For Labour, housing is not one of their “five national missions” or the six “first steps for change”.  However, they commit to building 1.5 million new homes over the next parliament, which they claim would ‘deliver the biggest increase in social and affordable housebuilding in a generation.’ On top of prioritising the building of social rented homes, they also pledge to protect existing social stock, and take measures to ensure new developments provide more affordable homes, including by strengthening planning obligations. 

The Liberal Democrats aim to achieve this by building 380,000 homes a year (equivalent to 1.9 million homes across the five years), of which 150,000 a year are to be ‘social homes.’ The party pledges to give councils power to end ‘right to buy’ in their area. The Greens also commit to creating 150,000 ‘social homes’ a year, ending ‘right to buy’, and propose a ‘Buy the supply’ model to give local authorities, registered social landlords and community housing groups the first option to buy certain properties – such as empty properties – at reasonable rates.  

The Conservatives pledge 1.6 million homes, and pledge to renew the Affordable Homes Programme. However, like Labour, they do not state explicitly how many of those would be social or affordable homes.  

Plaid Cymru pledges a ‘system of fair rents and rent control’ to ensure that the private rental sector remains affordable. 

The SNP mainfesto calls for devolution of ‘Housing Benefit and Local Housing Allowance which will allow the Scottish Government to take an innovative approach to tackle child poverty, expand the delivery of social housing.’ 

Labour says that it would abolish Section 21 ‘no fault’ evictions ‘immediately’ and overhaul the regulation of the private rented sector, including extending Awaab’s Law to the private sector. The Liberal Democrats and the Greens also pledge to ban ‘no fault’ evictions, as do the Conservatives, who commit to passing their Renters Reform Bill.  

The Liberal Democrats also propose to make three-year tenancies the default, create a national register of licensed landlords, and increase protections for social renters. Meanwhile, the Green Party will push to empower local authorities to introduce rent controls. 

It is welcoming to see the Labour Party recognise the need for a new cross-government strategy to end homelessness. If it is to succeed, any such strategy will need to be truly cross-departmental, enveloping the Home Office and other areas of government, and will also need to equip local authorities with the direction, resources, and funding to ensure that anyone who needs support is not turned away from it on the basis of their immigration status.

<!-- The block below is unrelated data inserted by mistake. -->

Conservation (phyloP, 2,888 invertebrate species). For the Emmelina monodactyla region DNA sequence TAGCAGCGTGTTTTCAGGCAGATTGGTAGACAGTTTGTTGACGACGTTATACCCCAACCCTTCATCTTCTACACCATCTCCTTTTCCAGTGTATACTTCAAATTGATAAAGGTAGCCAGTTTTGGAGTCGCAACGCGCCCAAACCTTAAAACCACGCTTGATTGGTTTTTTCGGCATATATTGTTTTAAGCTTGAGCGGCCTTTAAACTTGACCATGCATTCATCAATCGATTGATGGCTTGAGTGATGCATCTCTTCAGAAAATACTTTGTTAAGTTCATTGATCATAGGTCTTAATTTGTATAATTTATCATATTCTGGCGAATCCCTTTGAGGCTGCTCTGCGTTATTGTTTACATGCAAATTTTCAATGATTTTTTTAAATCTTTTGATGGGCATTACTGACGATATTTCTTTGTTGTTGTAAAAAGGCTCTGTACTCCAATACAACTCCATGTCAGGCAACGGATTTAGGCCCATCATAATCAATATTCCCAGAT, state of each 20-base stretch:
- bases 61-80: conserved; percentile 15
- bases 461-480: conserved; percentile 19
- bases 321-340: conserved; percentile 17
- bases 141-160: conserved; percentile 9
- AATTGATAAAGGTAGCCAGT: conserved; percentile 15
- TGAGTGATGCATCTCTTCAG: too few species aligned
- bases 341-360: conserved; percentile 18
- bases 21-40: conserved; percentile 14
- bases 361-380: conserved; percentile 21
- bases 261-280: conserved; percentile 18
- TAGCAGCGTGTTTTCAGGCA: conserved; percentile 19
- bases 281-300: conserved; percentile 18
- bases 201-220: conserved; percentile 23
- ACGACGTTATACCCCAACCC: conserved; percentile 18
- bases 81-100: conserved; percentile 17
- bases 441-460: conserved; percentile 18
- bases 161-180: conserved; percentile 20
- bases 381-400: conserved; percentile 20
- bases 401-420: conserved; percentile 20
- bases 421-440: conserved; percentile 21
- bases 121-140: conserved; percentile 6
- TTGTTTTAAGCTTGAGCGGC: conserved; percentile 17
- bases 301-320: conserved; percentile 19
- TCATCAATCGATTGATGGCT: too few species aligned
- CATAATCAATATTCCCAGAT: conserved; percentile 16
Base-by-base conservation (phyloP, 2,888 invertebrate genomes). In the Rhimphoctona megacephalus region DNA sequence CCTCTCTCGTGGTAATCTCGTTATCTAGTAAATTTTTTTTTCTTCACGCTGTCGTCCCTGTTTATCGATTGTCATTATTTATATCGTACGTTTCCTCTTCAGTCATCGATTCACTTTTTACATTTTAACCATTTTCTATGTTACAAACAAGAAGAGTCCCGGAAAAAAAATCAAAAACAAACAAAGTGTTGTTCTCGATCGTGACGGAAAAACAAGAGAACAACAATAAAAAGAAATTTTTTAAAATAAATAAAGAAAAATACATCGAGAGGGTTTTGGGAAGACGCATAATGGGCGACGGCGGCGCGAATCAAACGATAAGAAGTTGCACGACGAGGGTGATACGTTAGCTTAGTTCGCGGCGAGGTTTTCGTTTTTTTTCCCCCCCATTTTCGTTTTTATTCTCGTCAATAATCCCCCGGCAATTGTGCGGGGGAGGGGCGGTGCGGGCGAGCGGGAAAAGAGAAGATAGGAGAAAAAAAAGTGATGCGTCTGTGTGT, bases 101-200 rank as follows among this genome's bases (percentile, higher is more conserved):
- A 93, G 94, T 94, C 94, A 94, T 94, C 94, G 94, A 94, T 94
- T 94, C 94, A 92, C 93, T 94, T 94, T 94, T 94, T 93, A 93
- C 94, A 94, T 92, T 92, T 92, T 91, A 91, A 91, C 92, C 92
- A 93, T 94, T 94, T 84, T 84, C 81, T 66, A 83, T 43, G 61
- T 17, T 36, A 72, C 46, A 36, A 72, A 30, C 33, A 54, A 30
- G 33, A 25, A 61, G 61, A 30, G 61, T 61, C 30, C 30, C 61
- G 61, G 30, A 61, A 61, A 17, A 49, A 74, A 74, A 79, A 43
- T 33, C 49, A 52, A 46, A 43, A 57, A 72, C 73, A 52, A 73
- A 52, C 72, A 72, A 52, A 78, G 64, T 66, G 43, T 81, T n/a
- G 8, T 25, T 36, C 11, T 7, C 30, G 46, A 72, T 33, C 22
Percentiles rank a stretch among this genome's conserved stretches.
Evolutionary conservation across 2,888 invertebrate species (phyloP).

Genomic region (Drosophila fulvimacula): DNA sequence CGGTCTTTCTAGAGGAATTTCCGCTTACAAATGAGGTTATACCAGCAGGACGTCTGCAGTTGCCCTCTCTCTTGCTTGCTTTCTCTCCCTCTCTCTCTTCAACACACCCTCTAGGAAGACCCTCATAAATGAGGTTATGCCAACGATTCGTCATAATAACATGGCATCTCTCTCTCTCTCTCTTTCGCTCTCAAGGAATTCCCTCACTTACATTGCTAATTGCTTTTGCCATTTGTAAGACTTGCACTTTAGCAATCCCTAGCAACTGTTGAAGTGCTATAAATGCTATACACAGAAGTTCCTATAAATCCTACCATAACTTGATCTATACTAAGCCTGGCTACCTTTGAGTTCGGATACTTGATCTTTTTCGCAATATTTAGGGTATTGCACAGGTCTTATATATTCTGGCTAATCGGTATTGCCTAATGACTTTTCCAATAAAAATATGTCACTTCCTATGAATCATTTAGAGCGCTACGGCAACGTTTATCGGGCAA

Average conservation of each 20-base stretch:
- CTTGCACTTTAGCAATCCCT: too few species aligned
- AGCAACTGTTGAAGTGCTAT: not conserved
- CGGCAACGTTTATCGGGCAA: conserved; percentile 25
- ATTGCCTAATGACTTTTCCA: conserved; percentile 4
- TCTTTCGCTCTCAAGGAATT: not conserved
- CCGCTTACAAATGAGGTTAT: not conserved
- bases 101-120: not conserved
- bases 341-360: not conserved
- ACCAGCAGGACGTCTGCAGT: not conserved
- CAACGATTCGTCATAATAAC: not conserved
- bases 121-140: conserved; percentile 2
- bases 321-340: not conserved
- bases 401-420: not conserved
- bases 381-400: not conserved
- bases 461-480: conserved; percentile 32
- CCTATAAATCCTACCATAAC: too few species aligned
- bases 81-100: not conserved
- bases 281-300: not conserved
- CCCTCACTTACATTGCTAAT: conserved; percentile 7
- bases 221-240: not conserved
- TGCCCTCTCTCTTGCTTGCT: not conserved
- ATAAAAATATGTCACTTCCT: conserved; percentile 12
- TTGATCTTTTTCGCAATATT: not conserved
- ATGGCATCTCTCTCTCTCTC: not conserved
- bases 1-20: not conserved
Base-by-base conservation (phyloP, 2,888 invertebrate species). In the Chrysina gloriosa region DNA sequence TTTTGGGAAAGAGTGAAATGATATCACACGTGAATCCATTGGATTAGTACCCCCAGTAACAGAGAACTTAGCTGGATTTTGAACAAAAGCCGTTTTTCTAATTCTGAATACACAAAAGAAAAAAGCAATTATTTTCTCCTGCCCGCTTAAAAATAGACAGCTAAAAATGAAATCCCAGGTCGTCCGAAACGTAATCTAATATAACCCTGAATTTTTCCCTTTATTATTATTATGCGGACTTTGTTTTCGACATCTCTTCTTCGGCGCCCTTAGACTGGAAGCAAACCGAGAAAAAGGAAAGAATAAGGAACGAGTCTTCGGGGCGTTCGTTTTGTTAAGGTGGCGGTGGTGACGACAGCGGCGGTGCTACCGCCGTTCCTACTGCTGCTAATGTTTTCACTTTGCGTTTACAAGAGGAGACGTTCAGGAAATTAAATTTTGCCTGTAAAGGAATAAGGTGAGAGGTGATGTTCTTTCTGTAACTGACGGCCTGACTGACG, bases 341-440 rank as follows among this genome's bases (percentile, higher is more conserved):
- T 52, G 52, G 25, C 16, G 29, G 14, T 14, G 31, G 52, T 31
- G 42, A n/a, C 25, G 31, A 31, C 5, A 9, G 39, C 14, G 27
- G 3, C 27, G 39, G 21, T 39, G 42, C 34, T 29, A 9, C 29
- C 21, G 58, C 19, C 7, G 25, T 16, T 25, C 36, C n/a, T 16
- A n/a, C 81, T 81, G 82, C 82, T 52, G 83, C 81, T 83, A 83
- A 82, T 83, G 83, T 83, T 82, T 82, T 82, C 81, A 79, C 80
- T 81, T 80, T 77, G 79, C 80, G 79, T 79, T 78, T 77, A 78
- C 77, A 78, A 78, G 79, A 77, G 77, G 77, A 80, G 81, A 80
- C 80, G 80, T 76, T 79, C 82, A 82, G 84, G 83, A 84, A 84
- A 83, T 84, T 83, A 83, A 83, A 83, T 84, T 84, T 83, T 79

Crucially, this will mean addressing immigration-based restrictions that currently lock people out of homelessness assistance, with the Greens, SNP and Plaid Cymru all pushing to end the harmful NRPF condition in their manifestos.

Ending homelessness will require more affordable housing – whether that is temporary and permanent, or social and private. It is positive to see all of the parties introduce housing targets – including Labour’s target of 1.5 million homes, which Shelter
have described as ’bold and desperately needed’ – but is disappointing that not all have provided social/affordable housing targets.

As outlined in the joint letter to government we signed as part of the #SocialHousingNotScapegoating campaign, any incoming Government must reject narratives that blame migrants for previous governments’ inability to build sufficient
social and affordable housing. Meanwhile, any policies to restrict access to social housing, such as the ‘UK connection test’, must be dropped.

It is also important to remember that commitments on house building are just the start. Making these plans a reality will require long term support from Government, and cooperation from various other actors. In the words of Kate Henderson, Chief
Executive of the National Housing Federation: “The scale of the challenge must not be underestimated.”

Furthermore, immediate action is required to address issues with the quality of affordable housing. Migrant, refugee,and  minority ethnic renters are over-represented in the private rented sector; and the current lack of appropriate, good quality, affordable
housing in this sector is perpetuating vulnerability amongst refugees. Refugees are not only more likely to be in housing that is in poor condition and insecure, but they are also liable to be exploited, and often face discrimination when looking for housing.

It is very positive to see cross-party appetite for greater regulation of private sector housing, to ensure adherence to and enforcement of minimum housing standards. However, safe and adequate housing is a right, not a privilege, and this must be extended to asylum
accommodation as well.